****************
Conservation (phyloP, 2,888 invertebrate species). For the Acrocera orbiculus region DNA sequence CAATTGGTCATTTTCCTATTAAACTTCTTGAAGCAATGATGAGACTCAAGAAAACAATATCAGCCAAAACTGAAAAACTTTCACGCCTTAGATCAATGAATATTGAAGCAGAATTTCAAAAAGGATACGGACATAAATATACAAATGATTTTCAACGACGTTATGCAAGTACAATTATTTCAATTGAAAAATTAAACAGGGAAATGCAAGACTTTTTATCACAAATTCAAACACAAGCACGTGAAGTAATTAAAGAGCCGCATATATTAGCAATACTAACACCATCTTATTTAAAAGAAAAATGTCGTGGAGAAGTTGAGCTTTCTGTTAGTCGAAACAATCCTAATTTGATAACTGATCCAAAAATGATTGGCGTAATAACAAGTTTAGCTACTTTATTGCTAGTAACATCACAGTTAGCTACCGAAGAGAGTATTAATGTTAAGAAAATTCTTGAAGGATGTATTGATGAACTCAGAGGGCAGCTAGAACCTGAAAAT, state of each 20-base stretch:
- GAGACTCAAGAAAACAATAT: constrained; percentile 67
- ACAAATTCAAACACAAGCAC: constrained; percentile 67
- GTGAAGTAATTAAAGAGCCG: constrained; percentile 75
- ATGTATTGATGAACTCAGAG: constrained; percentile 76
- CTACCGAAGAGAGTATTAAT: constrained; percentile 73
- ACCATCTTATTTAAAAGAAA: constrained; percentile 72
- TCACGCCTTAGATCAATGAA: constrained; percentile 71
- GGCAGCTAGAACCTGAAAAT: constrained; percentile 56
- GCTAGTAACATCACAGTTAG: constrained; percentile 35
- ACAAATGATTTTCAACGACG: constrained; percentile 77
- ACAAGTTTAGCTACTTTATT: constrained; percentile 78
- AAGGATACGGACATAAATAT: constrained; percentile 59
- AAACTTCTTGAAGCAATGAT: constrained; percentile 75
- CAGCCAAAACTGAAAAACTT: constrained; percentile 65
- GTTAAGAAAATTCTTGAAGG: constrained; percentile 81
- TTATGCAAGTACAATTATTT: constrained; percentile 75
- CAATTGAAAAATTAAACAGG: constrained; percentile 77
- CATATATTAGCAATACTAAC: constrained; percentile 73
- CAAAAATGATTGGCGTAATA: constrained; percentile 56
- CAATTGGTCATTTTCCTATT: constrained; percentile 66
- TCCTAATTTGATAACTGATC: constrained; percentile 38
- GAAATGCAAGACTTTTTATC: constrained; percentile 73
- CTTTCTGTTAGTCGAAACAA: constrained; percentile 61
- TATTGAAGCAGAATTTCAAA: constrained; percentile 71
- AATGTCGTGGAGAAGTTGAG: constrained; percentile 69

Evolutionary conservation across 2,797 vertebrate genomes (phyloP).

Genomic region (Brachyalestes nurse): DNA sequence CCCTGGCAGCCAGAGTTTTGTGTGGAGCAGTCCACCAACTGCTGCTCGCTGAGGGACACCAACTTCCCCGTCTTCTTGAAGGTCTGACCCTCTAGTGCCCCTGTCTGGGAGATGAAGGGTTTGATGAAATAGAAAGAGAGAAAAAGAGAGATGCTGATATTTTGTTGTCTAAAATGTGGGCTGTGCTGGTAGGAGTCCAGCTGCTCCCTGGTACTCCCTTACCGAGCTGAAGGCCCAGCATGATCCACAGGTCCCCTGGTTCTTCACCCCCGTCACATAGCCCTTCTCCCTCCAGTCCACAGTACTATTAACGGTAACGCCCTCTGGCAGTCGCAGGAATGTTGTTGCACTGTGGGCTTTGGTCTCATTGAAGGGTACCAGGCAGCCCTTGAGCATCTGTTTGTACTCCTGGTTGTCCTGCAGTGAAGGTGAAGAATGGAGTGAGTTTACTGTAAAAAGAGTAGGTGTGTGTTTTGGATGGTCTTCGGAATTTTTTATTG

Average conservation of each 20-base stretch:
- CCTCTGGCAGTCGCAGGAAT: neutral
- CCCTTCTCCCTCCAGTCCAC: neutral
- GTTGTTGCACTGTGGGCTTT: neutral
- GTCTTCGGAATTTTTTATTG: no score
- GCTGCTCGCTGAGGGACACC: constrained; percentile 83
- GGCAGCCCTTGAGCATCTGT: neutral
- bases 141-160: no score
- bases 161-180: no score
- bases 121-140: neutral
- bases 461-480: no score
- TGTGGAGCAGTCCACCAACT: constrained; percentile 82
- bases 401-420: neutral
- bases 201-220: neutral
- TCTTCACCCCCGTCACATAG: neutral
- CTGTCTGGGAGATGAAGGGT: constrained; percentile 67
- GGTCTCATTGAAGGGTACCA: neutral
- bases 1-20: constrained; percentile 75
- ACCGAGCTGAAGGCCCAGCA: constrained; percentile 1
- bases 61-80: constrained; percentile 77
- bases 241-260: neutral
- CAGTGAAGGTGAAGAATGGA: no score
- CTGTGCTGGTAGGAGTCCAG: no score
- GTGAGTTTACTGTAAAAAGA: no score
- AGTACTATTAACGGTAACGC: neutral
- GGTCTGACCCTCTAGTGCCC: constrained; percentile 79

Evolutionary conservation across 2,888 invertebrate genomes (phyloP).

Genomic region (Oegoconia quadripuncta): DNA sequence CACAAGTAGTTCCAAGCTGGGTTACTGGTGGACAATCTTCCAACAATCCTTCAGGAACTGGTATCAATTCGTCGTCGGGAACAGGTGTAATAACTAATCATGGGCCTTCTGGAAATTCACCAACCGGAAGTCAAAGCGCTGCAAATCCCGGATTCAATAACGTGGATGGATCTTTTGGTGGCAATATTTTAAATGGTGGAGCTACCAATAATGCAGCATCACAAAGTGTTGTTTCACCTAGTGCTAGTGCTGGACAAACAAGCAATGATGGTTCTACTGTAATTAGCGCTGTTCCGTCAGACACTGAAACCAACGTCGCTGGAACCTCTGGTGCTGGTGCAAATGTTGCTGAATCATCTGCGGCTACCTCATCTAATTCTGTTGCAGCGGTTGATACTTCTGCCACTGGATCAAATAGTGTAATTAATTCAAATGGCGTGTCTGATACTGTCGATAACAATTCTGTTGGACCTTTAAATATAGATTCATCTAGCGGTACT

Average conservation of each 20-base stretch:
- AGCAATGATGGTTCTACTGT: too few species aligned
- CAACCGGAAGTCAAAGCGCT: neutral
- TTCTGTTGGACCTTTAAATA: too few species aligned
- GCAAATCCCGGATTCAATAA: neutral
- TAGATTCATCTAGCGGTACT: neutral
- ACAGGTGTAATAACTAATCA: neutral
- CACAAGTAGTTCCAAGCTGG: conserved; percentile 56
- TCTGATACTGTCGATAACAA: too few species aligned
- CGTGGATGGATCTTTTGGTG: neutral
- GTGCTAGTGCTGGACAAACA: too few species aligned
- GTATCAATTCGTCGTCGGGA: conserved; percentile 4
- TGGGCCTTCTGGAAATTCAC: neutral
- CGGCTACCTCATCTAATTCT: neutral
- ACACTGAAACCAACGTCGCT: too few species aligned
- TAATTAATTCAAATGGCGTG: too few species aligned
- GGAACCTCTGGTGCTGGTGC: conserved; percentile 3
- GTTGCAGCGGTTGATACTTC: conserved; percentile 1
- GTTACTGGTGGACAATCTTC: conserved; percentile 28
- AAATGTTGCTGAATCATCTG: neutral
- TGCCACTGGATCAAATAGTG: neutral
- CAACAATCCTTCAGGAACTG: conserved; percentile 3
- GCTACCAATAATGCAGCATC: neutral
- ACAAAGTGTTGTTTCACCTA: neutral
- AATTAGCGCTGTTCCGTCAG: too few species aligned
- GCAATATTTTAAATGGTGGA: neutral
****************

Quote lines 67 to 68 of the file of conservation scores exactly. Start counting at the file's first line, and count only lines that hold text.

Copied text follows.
- GTGCTAGTGCTGGACAAACA: too few species aligned
- GTATCAATTCGTCGTCGGGA: conserved; percentile 4